Frequently Asked Questions

There are many different reasons to go to therapy, each of them very personal. Some individuals seek out therapy to address a long-term psychological issue, such as depression, anxiety, or a trauma. Others need help navigating through a life transition such as a job loss, divorce, or life after college. At times, there are individuals who have learned to push through their problems and are looking for new tools or techniques they can use to help deal with their day-to-day stressors. Regardless of what someone is struggling with, therapy provides a safe space in which an individual can grow in their own understanding, learn new ways of addressing their problems, and create change in their own life.

Because everyone comes in with their own unique set of concerns, each therapy session may look different from others. The session is tailored to the individual’s needs. However, there are some things that are consistent in the beginning. I generally spend the first few sessions exploring the circumstances and concerns that have brought an individual into therapy. We seek to explore various approaches and techniques that have been utilized in the past and create gola for our sessions moving forward. I work to create a safe space in which the individual feels comfortable and confident opening up about the struggles they may be experiencing. It is very important to me that the individual that I am working with feels a sense of ownership with their therapy. Because of that, I seek to create goals with my clients in order to address their specific needs.

Medication can be helpful with some individuals, but not everyone needs it. Medication helps manage symptoms associated with various problems, however, it may not solve the problem itself. Through therapy, I help individuals better understand the underlying issue as well as learn new behaviors to help reduce the accompanying symptoms. I work in conjunction with an individual’s psychiatrist or medical doctor in order to make sure we are taking a comprehensive approach to treatment.

I typically prefer to have an initial 15 minute consultation with an individual before scheduling a first appointment. This allows us to first determine whether or not I would be an appropriate fit. If we are both comfortable, we can set up a good time for an initial session, or the individual can request an appointment through my website. Prior to the first meeting, I will provide a link to my online portal. Through the portal, the client will complete the paperwork before our first session.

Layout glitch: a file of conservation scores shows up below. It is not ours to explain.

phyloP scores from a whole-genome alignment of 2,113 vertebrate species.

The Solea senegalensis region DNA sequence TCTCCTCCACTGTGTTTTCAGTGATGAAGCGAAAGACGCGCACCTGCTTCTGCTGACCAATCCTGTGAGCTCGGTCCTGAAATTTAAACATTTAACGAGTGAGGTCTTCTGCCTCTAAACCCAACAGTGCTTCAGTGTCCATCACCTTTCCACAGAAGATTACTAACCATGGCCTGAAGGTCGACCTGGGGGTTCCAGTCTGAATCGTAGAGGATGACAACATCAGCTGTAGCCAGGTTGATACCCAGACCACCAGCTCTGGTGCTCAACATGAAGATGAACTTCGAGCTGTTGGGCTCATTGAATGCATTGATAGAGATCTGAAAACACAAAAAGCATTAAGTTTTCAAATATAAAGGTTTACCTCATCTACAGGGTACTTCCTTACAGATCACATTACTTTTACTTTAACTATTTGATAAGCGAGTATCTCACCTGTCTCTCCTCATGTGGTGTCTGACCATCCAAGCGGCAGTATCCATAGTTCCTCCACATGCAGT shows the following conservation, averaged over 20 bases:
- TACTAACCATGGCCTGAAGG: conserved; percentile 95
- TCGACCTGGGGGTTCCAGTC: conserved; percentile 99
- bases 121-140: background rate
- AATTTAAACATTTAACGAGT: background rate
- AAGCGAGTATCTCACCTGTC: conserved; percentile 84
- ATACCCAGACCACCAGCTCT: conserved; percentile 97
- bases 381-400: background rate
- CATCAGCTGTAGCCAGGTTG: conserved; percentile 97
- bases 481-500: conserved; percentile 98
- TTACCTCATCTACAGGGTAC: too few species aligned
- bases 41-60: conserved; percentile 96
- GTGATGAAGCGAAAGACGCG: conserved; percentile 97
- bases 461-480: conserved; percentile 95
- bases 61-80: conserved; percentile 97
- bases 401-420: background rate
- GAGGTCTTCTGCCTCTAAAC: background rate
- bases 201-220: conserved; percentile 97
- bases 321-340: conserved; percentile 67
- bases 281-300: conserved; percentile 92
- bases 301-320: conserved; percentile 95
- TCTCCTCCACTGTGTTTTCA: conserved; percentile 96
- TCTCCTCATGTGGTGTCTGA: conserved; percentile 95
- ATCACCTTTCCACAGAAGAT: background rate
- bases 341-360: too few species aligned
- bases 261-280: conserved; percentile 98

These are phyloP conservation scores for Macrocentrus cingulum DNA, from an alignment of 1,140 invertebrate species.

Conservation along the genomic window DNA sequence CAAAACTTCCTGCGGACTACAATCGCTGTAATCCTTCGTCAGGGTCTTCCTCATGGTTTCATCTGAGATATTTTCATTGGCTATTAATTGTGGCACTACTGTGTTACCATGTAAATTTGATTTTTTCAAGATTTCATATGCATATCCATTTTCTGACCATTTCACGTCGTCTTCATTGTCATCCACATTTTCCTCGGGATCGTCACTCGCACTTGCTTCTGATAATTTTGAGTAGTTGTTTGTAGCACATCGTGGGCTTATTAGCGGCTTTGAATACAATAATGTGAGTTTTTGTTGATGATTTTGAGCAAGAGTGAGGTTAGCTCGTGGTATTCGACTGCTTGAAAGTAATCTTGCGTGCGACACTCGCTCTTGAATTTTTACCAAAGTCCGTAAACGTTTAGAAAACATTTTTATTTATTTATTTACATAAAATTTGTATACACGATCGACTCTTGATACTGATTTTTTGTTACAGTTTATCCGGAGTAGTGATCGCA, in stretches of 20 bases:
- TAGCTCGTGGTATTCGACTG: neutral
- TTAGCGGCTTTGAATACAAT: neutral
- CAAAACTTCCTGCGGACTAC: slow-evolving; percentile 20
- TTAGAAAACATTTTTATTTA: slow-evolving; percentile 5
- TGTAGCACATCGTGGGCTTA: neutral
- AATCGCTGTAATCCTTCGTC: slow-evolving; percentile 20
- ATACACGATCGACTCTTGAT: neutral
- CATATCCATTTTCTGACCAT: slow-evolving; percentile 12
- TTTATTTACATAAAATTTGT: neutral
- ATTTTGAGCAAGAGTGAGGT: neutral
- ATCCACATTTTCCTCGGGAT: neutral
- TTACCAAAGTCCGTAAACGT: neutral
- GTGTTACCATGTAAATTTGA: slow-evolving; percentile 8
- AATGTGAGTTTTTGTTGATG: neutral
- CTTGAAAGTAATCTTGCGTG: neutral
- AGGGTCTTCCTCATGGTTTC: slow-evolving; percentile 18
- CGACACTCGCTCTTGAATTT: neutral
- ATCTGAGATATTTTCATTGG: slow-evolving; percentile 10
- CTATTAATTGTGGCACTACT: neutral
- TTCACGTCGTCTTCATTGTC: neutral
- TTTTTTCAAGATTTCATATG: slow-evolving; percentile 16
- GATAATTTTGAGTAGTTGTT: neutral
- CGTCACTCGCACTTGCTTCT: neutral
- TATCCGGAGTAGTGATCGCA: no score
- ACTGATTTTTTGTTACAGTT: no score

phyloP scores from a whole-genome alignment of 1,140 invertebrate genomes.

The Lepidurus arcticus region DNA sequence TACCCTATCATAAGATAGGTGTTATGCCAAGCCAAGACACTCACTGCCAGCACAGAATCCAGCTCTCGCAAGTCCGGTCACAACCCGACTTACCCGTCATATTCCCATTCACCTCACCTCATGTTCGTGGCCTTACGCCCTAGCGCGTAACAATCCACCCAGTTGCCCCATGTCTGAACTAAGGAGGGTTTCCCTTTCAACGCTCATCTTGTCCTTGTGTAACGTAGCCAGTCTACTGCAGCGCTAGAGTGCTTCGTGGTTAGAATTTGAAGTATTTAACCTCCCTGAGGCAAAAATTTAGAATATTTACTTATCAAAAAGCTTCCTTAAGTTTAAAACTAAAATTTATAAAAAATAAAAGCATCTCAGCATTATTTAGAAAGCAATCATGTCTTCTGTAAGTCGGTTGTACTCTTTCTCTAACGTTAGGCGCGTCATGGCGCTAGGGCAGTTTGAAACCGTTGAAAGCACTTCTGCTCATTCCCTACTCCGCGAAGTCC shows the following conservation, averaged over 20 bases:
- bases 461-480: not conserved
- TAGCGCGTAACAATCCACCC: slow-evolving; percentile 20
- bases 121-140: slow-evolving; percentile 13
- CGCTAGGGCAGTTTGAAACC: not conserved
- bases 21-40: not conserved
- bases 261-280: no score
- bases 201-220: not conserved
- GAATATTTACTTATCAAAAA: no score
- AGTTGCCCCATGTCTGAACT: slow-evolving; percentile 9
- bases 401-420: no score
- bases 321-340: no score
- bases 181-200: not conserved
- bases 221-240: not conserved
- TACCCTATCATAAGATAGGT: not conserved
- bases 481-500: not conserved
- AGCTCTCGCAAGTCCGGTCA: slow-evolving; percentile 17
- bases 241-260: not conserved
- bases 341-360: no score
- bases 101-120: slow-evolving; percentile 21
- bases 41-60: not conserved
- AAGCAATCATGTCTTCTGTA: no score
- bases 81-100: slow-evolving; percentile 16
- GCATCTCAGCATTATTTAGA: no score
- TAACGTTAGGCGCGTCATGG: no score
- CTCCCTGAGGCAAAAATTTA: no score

In all honesty, online therapy is not for everyone. Some people feel very comfortable utilizing technology to connect, while others feel best in a face-to-face meeting.I determine whether or not online therapy is appropriate on a person-to-person basis. As with in-person therapy, it can take a few sessions to decide whether or not it is the most comfortable or effective way to meet.

Unfortunately I do not accept insurance. While I understand the desire to file with insurance, I have several reasons why it does not work for me. In order for an individual to receive reimbursement, I am required to provide a diagnosis to the insurance company. I am cautious with supplying diagnoses because many people do not meet the criteria for a severe mental illness. Secondly, insurance companies closely follow and assess a person’s progress in therapy. I believe that therapy is most effective when the individual and I are able to create goals and monitor progress ourselves in order to meet their specific needs. 

While I do not have a contract with any insurance panels, I am able to provide each individual with documentation to apply towards their out-of-network benefits.


"The Right to Receive a Good Faith Estimate of Expected Charges”

Under the law, health care providers need to give patients who don’t have insurance or who are not using insurance an estimate of the bill for medical items and services.

  • You have the right to receive a Good Faith Estimate for the total expected cost of any non-emergency items or services. This includes related costs like medical tests, prescription drugs, equipment, and hospital fees.
  • Make sure your health care provider gives you a Good Faith Estimate in writing at least one business day before your medical service or item. You can also ask your healthcare provider, and any other provider you choose for a Good Faith Estimate before you schedule an item or service.
  • If you receive a bill that is at least $400 more than your Good Faith Estimate, you can dispute the bill.
  • Make sure to save a copy or picture of your Good Faith Estimate.

For questions or more information about your right to a Good Faith Estimate, visit or call (470) 622-1536.

Under the No Surprises Act you have the right to receive a “Good Faith Estimate” explaining how much your medical care will cost.